School refusal can be a symptom of many other things, bullying, anxiety, depression, bereavement, so many things it would be impossible to generalise about it, it is a very individual thing.

For us, and probably many others, the worst part of school refusal is the uncertainty and unpredictability we face when it comes to managing it.
We were keen to meet PDA boy’s school’s education welfare officer (EWO) when we first realised this was likely to be an ongoing issue. We went armed with printouts and individual information, ready to share as much as we could so we could show that we wanted to work with her and school to find strategies that would help the boy to overcome his fear and access an education.
The EWO gave every sign that she didn't want to be there, that she was disinterested in anything that might help our son. Her words of wisdom included "Just get him in!" And "Well, you chose the school, if you don't like it he doesn't have to be here!" which left my husband and I feeling helpless, misunderstood, unsupported and wary of any future involvement we may have with her.

Like so many incidents involving education and special needs show us, there is often a complete lack of understanding from those in a position of authority which puts families at risk of unfair assumptions and worse. Parents are taken to court and fined for their child's low attendance, which is grossly unfair. These children are not naughty truants (or more accurately; children who for whatever reason are disengaged with a system that isn't supporting them adequately either), they cannot be punished into submission, and neither can their parents. Punishments and pressure are not the answer when it comes to anxiety related school refusal.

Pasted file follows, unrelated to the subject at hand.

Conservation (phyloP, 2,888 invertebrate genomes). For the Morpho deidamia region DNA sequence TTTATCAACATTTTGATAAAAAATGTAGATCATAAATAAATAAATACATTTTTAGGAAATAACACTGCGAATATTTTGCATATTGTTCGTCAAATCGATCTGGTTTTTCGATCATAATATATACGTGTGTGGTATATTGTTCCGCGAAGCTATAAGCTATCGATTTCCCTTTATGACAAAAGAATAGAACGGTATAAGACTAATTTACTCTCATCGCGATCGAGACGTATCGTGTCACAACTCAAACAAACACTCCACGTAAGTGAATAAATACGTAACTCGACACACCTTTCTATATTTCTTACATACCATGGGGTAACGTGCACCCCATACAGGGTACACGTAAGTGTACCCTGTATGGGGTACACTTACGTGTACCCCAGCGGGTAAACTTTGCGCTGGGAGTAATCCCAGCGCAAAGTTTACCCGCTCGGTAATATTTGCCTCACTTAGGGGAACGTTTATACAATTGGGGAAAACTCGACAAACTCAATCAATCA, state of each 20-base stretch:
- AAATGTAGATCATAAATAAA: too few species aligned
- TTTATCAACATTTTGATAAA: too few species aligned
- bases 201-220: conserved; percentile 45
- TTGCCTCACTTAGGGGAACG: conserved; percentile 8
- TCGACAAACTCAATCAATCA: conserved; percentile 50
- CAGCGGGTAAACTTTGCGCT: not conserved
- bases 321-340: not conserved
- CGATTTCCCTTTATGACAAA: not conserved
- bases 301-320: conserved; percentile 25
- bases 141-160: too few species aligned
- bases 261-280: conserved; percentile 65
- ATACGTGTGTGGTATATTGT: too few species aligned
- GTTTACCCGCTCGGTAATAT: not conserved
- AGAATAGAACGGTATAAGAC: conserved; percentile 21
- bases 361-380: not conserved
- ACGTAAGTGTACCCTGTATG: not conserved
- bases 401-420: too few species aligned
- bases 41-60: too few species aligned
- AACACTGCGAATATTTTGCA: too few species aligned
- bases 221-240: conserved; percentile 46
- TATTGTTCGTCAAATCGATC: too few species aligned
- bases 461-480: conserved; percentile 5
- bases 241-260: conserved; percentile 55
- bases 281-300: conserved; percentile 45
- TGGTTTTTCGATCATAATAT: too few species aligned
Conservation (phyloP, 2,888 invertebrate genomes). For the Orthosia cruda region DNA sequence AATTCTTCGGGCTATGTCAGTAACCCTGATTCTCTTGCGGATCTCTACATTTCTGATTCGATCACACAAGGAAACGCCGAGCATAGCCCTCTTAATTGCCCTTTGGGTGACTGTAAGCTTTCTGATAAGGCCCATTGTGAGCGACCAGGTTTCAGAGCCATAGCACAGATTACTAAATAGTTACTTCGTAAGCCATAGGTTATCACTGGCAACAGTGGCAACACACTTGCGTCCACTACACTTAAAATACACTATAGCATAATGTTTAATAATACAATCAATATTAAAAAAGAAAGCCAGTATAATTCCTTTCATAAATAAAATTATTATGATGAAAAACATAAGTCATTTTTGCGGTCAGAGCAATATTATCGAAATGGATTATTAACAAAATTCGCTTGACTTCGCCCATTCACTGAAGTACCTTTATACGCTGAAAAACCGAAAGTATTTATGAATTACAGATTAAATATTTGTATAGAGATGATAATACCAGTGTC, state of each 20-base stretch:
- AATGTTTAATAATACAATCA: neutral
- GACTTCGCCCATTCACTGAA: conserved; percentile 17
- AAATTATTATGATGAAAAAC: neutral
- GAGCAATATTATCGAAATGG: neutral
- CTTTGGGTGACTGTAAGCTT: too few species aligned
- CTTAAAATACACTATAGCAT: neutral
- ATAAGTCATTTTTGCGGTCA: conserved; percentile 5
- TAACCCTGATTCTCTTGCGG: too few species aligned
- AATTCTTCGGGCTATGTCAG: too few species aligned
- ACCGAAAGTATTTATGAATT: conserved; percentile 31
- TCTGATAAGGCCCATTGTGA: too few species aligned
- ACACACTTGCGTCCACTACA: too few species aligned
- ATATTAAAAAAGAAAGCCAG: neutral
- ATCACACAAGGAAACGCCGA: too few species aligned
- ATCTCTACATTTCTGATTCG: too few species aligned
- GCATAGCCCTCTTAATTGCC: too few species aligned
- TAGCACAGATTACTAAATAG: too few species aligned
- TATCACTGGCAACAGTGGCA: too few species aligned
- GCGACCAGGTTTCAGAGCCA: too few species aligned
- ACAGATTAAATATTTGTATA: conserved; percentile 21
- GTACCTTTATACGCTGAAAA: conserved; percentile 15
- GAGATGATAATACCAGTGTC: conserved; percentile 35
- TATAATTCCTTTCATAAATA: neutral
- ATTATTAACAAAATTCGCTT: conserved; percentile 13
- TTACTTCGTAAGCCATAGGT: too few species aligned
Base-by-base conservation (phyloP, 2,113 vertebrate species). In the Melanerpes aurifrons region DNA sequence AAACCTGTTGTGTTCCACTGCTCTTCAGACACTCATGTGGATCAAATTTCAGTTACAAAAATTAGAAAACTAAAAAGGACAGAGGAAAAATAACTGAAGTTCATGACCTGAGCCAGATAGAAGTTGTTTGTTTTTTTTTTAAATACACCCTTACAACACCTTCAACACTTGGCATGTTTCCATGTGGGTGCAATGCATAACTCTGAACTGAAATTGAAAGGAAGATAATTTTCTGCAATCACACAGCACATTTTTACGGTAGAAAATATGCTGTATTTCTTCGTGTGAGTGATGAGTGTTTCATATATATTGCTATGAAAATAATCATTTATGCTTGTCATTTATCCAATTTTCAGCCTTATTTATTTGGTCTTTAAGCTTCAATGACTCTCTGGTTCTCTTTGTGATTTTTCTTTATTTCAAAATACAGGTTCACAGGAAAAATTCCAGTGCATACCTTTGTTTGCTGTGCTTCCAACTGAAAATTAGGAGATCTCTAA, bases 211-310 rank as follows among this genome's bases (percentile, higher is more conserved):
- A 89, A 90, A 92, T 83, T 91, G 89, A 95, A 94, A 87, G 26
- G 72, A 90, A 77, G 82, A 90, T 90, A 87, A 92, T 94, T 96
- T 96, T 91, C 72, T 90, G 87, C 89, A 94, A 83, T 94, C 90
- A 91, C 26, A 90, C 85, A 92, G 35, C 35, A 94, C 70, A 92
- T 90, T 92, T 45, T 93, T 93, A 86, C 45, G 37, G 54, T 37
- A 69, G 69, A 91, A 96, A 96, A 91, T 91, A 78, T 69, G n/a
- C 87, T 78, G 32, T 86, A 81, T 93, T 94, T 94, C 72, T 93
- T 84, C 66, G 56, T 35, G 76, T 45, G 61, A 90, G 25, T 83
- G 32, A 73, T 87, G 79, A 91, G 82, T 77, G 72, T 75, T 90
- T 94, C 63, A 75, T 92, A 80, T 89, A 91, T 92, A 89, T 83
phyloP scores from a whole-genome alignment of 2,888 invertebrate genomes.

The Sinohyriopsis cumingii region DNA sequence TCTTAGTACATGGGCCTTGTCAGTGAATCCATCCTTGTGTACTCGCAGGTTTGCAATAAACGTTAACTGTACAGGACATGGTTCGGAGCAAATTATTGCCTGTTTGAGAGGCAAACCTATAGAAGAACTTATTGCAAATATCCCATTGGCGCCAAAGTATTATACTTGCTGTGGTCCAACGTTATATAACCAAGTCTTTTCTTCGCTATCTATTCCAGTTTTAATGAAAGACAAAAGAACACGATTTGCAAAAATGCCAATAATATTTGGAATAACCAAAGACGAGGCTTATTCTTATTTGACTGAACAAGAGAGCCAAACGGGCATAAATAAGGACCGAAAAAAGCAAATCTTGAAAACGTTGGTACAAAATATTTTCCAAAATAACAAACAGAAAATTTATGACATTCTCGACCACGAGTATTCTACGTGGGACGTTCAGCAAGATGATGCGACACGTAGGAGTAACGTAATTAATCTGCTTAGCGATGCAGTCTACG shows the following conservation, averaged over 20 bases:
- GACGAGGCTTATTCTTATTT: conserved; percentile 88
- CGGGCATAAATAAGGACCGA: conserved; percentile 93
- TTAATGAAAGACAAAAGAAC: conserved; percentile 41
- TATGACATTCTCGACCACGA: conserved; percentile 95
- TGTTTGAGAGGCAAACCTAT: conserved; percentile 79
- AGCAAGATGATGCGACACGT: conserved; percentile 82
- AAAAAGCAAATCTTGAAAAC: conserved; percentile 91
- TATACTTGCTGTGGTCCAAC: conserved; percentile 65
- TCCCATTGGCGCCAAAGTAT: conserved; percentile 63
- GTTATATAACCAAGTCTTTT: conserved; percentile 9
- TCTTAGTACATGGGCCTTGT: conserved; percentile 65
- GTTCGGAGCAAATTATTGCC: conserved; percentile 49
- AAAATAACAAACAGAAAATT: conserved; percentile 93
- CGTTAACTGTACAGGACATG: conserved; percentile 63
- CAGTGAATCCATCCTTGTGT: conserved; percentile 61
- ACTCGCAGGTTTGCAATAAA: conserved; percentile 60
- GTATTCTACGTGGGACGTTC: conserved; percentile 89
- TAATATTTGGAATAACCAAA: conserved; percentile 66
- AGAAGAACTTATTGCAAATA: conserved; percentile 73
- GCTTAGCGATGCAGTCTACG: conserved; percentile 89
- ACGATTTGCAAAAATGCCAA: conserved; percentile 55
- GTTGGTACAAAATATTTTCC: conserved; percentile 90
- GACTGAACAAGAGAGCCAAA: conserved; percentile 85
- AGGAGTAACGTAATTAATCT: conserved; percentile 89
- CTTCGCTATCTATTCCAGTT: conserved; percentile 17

Assumptions that we are being weak are unhelpful and wrong. When PDA boy cannot go to school, I get the impression that others are picturing the following scenario:

PDA boy: I can't be bothered to go in today.
Me: OK darling, you stay in bed and I'll bring you a hot chocolate. Anything else I can do to pander to your every whim, my dearest darling child, who I cannot bear to discipline?

The presumptions that others make are wrong. The scenario is far more likely to look like him being unable to get out of bed, sobbing uncontrollably, having violent meltdowns and hyperventilating.

Trying to force him in would result in us being attacked, and supposing we did manage to get him out of bed and dressed, what next? How do we get him on the bus? Or into the car? How do we peel him out of the car and take him into school itself? From experience we have found that this is impossible, and from the point of view of a distressed child, very wrong. Authorities quite rightly take a dim view on children being manhandled, which would certainly be necessary in order to comply with the EWO's "just get him in" wishes.